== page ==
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Before I drill....is this correct?

Discussion in 'Luthier's Corner' started by GotRoot?, Apr 16, 2010.


  1. Howdy All,
    I know there are several threads concerning bridge placement. I have read quite a few and am still somewhat confused. Please bear with me.....

    (I think was has confused me the most has been the lingo..ie "witness line", and referring to the movement of the saddles as forward and backard....which is back and which is forward?).

    I am building a bass using an old "P" copy body (which was a long scale) and a short scale Rondo jazz neck....Therefor the location of the old bridge is incorrect and needs to be moved. I was able to layout, drill the holes and get the neck mounted last night. Now, the bridge placement.....

    Here is what I "think" I need to do to determine bridge placement. Please tell me if I am screwed or not:)

    1) The distance from the nut to the 12th fret is exactly 15in...this indicates a scale of 30in. (measured from the fingerboard edge of the nut to the center of the 12th fret)

    2) I extended the saddles as far out as the would go...and by "out" I mean in the direction that would "shorten" the string length, and then back them off about 1/8 in.

    3) I measure from the 12th fret 15 inches and use this as the reference for the placement of the G string saddle. (The "witness line"?)

    It is my understanding the the G string when intonated properly will be the shortest length and close to the scale length of 30in, with the other strings needing to be slightly longer in length. By backing off 1/8 of an inch (before placement of the bridge) I could actually adjust the length of the G-string to be 1/8in less than 30in.

    What do you think? Is my understanding correct?

    Thank You!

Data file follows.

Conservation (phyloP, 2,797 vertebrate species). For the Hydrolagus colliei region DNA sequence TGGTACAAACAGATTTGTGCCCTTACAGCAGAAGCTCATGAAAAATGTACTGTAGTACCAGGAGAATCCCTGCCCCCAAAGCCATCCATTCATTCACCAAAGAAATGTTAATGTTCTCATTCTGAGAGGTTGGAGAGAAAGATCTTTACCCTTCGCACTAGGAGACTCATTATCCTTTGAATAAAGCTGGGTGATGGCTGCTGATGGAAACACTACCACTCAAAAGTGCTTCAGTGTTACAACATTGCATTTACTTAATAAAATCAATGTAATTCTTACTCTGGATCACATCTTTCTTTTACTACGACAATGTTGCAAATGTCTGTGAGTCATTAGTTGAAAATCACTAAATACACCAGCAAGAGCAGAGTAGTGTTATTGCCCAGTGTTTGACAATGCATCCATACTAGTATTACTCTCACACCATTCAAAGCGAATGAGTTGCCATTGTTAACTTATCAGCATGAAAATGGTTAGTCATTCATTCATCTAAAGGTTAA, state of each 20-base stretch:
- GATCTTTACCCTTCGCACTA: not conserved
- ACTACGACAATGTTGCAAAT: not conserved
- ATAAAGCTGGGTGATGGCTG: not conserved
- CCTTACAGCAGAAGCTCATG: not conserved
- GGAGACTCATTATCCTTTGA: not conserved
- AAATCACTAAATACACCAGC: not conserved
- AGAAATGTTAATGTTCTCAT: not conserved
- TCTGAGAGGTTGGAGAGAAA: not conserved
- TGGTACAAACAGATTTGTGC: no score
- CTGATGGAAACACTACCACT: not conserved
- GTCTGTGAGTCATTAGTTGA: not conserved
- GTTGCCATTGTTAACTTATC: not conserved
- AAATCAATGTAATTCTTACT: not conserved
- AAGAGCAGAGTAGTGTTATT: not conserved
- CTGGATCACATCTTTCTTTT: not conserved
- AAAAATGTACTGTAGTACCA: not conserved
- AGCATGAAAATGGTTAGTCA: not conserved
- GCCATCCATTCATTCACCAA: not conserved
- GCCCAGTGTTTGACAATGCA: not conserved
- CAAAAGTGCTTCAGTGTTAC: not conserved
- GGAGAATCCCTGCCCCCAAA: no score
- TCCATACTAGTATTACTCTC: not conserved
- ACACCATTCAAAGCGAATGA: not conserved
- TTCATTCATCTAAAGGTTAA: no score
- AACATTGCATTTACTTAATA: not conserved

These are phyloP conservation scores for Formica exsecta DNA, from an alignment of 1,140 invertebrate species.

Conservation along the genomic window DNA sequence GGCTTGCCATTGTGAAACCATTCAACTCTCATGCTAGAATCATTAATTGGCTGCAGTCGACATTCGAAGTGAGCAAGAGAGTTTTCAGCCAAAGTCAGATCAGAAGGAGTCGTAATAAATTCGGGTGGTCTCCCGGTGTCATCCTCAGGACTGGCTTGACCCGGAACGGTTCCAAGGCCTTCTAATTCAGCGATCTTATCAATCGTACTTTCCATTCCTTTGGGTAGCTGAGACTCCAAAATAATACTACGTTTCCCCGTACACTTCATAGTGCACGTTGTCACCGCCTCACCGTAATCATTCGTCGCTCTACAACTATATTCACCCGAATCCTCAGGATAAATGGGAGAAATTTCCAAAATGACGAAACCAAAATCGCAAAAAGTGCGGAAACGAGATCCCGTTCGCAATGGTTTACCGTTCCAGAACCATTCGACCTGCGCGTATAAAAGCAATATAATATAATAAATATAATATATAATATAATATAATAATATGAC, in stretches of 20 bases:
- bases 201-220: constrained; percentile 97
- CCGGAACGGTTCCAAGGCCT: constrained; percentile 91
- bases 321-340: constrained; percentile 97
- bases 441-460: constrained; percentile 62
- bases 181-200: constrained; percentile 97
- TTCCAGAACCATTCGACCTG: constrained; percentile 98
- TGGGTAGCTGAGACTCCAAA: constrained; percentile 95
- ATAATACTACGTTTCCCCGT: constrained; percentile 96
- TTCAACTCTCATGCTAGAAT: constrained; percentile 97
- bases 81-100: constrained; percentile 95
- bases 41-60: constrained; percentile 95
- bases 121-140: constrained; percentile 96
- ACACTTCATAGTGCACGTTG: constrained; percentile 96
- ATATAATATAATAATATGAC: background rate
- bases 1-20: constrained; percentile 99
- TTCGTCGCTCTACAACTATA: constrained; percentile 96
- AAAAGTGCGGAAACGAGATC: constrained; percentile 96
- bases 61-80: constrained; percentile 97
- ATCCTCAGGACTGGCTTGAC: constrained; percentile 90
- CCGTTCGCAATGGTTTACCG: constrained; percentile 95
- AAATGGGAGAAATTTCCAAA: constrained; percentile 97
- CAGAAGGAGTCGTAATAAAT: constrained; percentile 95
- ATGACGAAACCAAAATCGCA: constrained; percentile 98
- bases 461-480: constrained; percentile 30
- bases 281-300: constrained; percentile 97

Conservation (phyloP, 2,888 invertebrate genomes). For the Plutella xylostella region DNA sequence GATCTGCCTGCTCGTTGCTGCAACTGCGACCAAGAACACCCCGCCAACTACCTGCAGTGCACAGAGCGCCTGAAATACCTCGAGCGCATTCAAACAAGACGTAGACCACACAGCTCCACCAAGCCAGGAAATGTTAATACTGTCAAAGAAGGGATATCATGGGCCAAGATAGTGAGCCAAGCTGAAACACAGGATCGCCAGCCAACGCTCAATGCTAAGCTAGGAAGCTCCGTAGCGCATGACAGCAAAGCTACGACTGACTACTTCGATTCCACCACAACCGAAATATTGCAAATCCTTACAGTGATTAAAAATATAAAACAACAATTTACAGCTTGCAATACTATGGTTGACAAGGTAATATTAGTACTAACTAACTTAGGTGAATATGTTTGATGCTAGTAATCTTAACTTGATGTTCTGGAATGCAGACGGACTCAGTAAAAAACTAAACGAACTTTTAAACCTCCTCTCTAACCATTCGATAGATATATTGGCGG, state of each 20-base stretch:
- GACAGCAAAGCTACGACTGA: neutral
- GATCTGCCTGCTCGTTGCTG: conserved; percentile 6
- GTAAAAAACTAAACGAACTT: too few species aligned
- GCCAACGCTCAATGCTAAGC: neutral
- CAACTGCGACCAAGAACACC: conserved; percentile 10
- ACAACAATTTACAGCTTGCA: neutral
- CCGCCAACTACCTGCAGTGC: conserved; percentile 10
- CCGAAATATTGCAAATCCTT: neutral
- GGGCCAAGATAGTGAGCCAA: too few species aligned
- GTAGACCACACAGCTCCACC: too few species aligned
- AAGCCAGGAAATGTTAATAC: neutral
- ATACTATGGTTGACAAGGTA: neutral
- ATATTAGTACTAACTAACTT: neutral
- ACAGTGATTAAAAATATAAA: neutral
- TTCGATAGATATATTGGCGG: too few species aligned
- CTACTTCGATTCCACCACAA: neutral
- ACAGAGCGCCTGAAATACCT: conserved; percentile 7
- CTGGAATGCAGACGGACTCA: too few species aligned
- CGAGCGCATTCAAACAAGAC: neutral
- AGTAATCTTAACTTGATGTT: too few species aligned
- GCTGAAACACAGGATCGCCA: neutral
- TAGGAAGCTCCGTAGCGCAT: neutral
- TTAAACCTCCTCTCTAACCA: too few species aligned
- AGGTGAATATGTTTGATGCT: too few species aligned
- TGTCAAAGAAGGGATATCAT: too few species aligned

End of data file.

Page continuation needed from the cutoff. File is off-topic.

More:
Wayne
     
  2. Beej

    Beej

    Feb 10, 2007
    Victoria, BC
    Your plan sounds good to me.

    Forward usually means towards the nut.
    Backward usually means away from the nut.

    Everything else seems peachy keen...
     
  3. Greenman

    Greenman

    Dec 17, 2005
    Ontario Canada
    Sounds like your good to go. Place two straight edges on each side of your neck and follow up to bridge placement. the center of these lines is usually the center of your bridge. :)
     
  4. Thanks for the replies!!!!
    Just wanted to make sure. Went back and reread several threads i had saved links to....was confusing myself with the reference to direction...lol

    Really appreciate you responding to my thoughts!
    Wayne
     
  5. Rickett Customs

    Rickett Customs

    Jul 30, 2007
    Southern Maryland
    Luthier: Rickett Customs...........www.rickettcustomguitars.com
    Like Beej and greenman say.... You've got the right idea.
     
  6. Greenman

    Greenman

    Dec 17, 2005
    Ontario Canada
    How come I don't get a capital "G" ? :D
     
  7. M0ses

    M0ses

    Sep 11, 2009
    Los Angeles
    Has anyone ever had to adjust a saddle to shorter than the scale? Isn't that physically impossible? Not that I think it's stupid to leave that extra 1/8 of an inch, common sense tells me it's the smart thing to do.
     
  8. Greenman

    Greenman

    Dec 17, 2005
    Ontario Canada
    Factor in error of witness point at nut and saddle you may or may not need that 1/8". Add in extreme string gauge.
     
  9. pilotjones

    pilotjones Supporting Member

    Nov 8, 2001
    US-NY-NYC
    I did a poll of the luthiers on this once, and the answer was no, no one ever had to move a saddle to a position short of the virtual bridge line.

    http://www.talkbass.com/forum/showthread.php?t=274950
     
  10. Greenman

    Greenman

    Dec 17, 2005
    Ontario Canada
    So, If you where to locate a 4 string bridge would you extend the g saddle to the full extent.
     
  11. Beej

    Beej

    Feb 10, 2007
    Victoria, BC
    I originally agreed with pilotjones on this and I have to say that in my own experience, I have never had to locate a saddle on the nut side of the witness line, but Rickett once pointed out that if you wanted to put piccolo strings on the bass at some point, you might want to have a bit of play in the bridge. I've only ever had to piccolo string a bass that was a Fender, and they have some play in the bridge, so I have no real world experience with needing to locate the bridge right on the witness line and then having to piccolo string it, but it just seemed prudent to give it a small amount of play for future possibilities. That said, if you locate the bridge on the witness line, you'll be fine in the majority of cases...
     
  12. pilotjones

    pilotjones Supporting Member

    Nov 8, 2001
    US-NY-NYC
    Just wondering, how do you see the difference with piccolo strings? They might be at higher or lower tension than "normal" strings, but they should AFAIK follow the same laws.
     

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